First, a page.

Day Thirteen: Achzibland and Klil

 We packed up and drove west toward the coast above Akko. Destination: the “state” of Achzib. For more than 40 years, eccentric squatter Eli Avivi has lorded over this “micro-nation”, based around the abandoned mansion of an Arab sheik who fled after 1948. I had visited Achzibland at least once when I was a volunteer 20 years ago—in fact, I was married there in a boozy ceremony around the campfire—and have at least two passports with the crude stamp that Eli applies for visitors. Last year, I was the only visitor, so Eli coaxed me into driving him into Naharya and having coffee there and then driving him to the grocery store to buy cat foot. (It’s a good bet I will never do that with another head of state.) I was hoping that Jerry could meet him on this trip, but alas Eli was under the weather and not doing interviews anymore. Still, he’s a legend in my mind—a stubborn visionary who withstood every attempt by authorities to uproot him from his nation on the beach until they finally gave up and installed a highway sign with his name on it instead. From outlaw to tourist attraction.
Finally, we drove east into the hills again until we got lost in the back roads of the “village” of Klil. Actually, it’s not officially a village, which we learned from longtime resident (and scientist, and herbalist, and peace activist, and Buddhist teacher) Stephen Fulder is a good thing. Klil is on land purchased from local Druze Arabs, so residents can own a plot (unlike kibbutzim, which sit on property leased from the Israel Land Authority), but because it doesn’t have official status, any construction on these properties is technically illegal and could be ordered torn down by the local bureaucracy—an unlikely outcome, but one that keeps people from moving in and building unsightly monster homes.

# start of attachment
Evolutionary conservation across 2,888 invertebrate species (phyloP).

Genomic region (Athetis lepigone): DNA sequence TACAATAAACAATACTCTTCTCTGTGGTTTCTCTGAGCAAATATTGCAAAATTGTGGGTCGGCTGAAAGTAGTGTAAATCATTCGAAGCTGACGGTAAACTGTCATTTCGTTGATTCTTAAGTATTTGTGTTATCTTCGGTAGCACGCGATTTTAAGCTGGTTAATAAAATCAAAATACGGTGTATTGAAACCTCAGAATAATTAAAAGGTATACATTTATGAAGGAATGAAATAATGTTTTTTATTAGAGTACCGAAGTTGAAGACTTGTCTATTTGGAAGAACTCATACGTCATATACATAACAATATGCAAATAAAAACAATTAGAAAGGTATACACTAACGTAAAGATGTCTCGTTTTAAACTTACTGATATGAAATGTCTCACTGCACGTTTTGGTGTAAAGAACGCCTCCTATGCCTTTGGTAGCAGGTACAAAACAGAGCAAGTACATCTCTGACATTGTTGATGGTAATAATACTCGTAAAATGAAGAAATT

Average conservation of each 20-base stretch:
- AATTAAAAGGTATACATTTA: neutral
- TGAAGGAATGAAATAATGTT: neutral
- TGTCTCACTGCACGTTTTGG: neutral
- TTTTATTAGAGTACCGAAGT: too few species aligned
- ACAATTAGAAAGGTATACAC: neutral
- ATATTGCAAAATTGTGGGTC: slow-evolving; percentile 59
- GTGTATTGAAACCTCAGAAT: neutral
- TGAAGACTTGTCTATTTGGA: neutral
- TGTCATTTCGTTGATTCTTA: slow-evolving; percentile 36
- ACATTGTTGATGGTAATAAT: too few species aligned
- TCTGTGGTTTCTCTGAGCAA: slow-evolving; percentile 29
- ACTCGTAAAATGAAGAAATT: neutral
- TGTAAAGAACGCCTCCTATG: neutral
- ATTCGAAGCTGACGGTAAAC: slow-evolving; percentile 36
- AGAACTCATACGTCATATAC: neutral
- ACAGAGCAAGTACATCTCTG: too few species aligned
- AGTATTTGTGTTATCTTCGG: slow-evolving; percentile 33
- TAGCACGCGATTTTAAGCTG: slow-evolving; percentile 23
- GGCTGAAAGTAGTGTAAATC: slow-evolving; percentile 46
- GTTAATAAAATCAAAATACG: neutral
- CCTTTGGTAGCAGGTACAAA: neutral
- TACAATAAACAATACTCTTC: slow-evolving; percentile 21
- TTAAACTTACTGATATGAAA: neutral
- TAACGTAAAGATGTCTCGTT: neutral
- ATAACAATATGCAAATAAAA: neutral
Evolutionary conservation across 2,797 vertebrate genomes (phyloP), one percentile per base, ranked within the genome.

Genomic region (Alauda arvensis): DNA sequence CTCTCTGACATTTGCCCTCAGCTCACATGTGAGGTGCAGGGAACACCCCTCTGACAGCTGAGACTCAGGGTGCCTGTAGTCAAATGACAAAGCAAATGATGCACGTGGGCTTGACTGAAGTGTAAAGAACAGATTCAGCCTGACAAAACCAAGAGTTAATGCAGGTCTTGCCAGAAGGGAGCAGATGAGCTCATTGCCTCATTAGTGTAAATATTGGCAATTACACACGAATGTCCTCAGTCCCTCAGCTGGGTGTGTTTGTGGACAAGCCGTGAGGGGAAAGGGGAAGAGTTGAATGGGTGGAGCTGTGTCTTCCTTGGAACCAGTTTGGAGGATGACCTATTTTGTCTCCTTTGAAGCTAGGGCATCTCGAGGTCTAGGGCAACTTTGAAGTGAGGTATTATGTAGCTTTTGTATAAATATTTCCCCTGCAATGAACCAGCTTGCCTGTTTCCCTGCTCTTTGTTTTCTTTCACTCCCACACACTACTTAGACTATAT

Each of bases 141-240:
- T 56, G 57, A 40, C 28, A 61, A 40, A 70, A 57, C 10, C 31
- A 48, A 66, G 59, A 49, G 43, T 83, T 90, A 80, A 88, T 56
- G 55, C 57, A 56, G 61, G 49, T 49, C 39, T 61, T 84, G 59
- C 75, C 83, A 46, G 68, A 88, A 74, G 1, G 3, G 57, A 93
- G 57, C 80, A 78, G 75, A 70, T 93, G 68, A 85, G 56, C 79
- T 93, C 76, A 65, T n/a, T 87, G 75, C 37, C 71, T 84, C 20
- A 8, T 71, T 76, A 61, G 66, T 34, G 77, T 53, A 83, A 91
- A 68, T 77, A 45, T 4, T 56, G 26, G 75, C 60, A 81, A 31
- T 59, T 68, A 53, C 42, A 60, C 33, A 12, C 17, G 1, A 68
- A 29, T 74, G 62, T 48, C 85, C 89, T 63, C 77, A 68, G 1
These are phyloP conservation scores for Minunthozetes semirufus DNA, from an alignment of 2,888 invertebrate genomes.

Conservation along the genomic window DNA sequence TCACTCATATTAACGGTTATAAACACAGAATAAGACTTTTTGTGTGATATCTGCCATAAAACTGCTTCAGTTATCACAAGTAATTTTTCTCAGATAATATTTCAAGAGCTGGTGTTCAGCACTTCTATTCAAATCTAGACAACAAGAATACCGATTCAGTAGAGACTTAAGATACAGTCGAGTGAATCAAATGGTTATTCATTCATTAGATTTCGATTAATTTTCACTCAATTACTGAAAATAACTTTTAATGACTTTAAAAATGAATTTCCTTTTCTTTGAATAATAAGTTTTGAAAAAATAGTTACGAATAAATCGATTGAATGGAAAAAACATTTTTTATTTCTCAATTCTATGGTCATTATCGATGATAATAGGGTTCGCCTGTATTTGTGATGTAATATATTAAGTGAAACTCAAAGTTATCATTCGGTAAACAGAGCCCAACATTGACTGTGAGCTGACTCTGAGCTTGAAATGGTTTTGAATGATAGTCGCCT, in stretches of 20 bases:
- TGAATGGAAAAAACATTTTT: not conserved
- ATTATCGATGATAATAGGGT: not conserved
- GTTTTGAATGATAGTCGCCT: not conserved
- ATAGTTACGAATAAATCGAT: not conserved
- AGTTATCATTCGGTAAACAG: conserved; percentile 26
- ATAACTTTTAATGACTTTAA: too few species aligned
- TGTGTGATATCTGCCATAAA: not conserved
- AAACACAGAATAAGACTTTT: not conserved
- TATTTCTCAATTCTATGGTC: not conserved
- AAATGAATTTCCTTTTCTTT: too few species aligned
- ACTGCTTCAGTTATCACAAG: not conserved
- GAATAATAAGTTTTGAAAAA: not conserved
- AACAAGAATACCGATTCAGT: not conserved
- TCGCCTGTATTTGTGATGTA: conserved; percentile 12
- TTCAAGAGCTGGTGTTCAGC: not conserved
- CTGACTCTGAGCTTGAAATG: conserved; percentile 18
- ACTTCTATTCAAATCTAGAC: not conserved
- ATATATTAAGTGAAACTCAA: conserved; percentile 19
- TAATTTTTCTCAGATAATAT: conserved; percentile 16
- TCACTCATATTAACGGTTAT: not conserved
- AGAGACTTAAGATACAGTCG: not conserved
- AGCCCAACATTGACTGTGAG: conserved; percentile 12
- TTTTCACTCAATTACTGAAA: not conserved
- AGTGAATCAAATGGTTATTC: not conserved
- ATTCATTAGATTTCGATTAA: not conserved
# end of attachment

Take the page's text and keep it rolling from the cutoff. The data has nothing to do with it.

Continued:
Instead, many of the homes in Klil are off-the-grid or temporary. When we got lost, we called Stephen and said we were near the yurt—not a useful landmark, it turned out. “There are 14 yurts in Klil,” he replied. When we finally connected, we had a fascinating conversation with Fulder about his various careers and how he came to settle up in the hills of western Galilee. Later, we had a great meal at a local hippie café, and then had another wide-ranging chat with Rachel, Stephen’s wife, the next morning. She is a Talmudic scholar who did graduate work to—in her own words—“bring feminism to Jewish learning.” She grew up in Jaffa and has a close connection to Arab culture, and told us many stories about life in these hills, amongst the hippies, the back-to-the-landers, and the Druze.